A ginger cat resting on a laptop keyboard while a man works from home.

 

It’s important to first understand the different types of home offices. In Australia, the general rule to qualify as a home office for tax purposes, the space must be used exclusively for work purposes. This means that you can’t use the space for other activities in your daily life, such as watching TV or exercising. The space doesn’t have to be an entire room; it can be a corner of a room, as long as it’s set aside as a work space.

This also applies to businesses that partly operate their business from home (bookkeeping, admin tasks), but their core business activities are conducted outside the home (such as electricians, personal trainers, restaurant and retail shop owners).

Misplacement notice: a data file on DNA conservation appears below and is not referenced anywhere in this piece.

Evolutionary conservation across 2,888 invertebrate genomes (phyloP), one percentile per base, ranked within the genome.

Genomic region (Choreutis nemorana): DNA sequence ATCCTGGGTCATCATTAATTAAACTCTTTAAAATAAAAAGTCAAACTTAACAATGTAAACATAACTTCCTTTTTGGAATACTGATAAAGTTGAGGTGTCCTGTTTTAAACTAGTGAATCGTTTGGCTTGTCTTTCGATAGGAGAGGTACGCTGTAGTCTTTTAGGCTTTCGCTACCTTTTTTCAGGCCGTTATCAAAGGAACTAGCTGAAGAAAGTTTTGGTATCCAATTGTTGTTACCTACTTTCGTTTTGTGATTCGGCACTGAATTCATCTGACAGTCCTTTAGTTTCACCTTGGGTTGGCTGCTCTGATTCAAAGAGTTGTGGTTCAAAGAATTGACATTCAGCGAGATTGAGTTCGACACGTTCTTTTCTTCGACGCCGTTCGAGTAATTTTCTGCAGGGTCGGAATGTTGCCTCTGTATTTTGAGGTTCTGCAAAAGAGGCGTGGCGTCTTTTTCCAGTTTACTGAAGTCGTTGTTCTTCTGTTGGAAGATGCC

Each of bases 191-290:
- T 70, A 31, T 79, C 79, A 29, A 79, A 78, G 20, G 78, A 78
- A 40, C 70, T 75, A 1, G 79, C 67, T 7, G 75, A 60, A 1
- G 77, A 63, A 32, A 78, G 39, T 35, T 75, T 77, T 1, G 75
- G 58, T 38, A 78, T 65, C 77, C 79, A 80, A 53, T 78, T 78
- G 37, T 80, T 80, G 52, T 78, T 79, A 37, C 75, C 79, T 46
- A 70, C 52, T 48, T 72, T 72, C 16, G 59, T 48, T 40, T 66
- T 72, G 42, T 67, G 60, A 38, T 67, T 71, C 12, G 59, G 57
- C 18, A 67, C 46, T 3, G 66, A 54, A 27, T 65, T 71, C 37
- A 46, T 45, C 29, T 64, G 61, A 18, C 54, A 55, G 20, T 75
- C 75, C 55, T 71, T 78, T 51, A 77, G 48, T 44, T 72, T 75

The expenses you can claim for operating your business from home will vary depending on the structure but typically include running expenses such as utilities and travel costs. If you operate a home-based business, you may also be able to claim occupancy expenses, a portion of your mortgage, rent, property taxes, and home insurance as business expenses.

On the other hand, if you are an employee who is working from home, the rules around what you can claim are much simpler. During COVID-19, working from home became the norm for many, with the government relaxing the rules around having a dedicated workspace.

As long as you are performing your regular work duties from home, you may be able to claim home office expenses.

To be eligible to claim home office expenses, there are two key criteria to keep in mind:

  • If you are an employee, you must be working from home to fulfil the duties of your work – this does not include minor tasks you may occasionally do after hours such as checking emails, taking a call or ad-hoc tasks.